Value Theory (2): TSS Paradigm (Corrected)

S Chatterjee schatterjee2001 at SPAMyahoo.com
Tue Mar 6 14:33:52 MST 2001



Rakesh Bhandari wrote:
>
> since you have assumed that v=0, how can one
> determine whether a  rising s/v, as well as ever
>larger valorization base (i.e, absorption
> of more labor in each period), would counteract the
> falling profit  rate which you have derived on TSS
>assumptions?
>
> Moreover, the fall in the rate of the profit could
> be so slow and  more than compensated for by the
>increase in the mass of profit extorted that the
>throttling of the capitalist mechanism would only
> obtain some time before the sun burnt out, as Rosa
> Luxemburg once put  it.

Rakesh,

Sorry for the late answer. All of the points you raise
are correct which will counteract the tendency of the
rate of profit to fall in a real market economy. The
example (taken from Freeman) was indeed 'absurd'. The
point of the example was only to show that depending
on the concept of value used, i.e., whether
simultaneous or TSS, the ROP (in value terms) can
behave differently. Thus, the prediction and validity
of any theory ultimately depends on the soundness of
the concepts used as the foundation.

Freeman has a point that the simultaneous
interpretation of value established by von Bortkiewicz
is an equilibrium paradigm which has created immense
confusion in Marxian economy for the last 100 years.
Using a simple example,  it can be shown that the TSS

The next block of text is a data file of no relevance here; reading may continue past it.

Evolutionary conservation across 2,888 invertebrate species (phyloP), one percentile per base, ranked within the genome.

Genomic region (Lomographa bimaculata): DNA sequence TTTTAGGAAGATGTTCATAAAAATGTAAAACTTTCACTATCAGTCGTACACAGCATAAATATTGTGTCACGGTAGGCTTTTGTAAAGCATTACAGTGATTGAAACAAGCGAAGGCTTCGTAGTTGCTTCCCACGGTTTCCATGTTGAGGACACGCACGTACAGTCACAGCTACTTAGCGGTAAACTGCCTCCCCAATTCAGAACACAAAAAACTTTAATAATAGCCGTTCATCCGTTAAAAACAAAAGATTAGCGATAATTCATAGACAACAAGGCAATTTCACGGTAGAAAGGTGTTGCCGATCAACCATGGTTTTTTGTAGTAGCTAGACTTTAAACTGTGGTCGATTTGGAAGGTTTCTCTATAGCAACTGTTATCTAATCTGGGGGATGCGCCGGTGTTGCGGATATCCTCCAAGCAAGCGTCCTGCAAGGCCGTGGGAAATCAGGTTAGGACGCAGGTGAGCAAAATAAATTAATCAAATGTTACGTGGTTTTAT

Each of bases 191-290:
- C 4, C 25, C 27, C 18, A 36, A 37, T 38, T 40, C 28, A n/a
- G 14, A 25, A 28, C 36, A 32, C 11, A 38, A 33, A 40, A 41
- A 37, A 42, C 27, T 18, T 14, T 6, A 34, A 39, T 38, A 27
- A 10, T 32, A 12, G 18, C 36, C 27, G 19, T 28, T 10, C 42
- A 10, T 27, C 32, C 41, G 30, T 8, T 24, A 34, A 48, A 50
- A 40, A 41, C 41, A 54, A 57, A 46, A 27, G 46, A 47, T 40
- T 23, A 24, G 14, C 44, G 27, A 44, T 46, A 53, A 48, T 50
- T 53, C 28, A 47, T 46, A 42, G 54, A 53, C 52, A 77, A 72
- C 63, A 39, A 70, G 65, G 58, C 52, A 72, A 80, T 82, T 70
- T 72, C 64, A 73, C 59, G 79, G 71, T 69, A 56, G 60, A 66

calculations converge to the simulataneous
calculations for an unchanging (static) economy.

Ladislaw von Bortkiewicz, who was an admirer of
Walrus, established a tradition (equilibrium marxism)
which has foisted an alien body of thought (general
equilibrium) on Marx, and has thus basically distorted
him. Such has been the influence of this equilibrium
paradigm, that even highly intelligent scholars like
Anwar Shaikh and Paul Sweezy have fallen for it.

The market economy is almost never in equilibrium.
This is the law of the market - constant turbulence.
Thus any economic theory which is based on the
assumption of equilibrium (markets clear, input prices
equal output prices, etc) will be unable to describe
the real movement. It is probable that the economists
wanted to model the economy as is done in the physical
sciences. So they may have borrowed the concept of
equilibrium from the physical sciences and
engineering. But in these fields, where processes are
carried out (in laboratory or in industry) under
controlled conditions, it is possible to approach
equilibrium. So we have sciences which deal explicitly
with equilibrium, e.g. statics, chemical equilibria,
thermodynamics, etc. But to extrapolate the concept of
'equilibrium' to the market economy is a great error
and leap of faith.

By doing this, equilibrium marxian economy (if it can
be called that) has also distorted the nature and
meaning of the transformation problem. It seems now
that Marx was right after all and all the criticism of
Marx for "having failed to transform the inputs" is
widely off the mark. Tne TSS viewpoint(which Freeman
claims was Marx's original meaning), which I am still
learning about, is thus a break with this old
tradition, whose further development will challenge
the basic foundations of neoclassical economics  and
ultimately replace it. Like the Ptolmaeic system was
overthrown by the Copernicun system inspite of the
Church. Which will surely be a great victory of
science over ideology. "A spectre is still haunting
the economics profession  -- the spectre of Karl
Marx".

Sid


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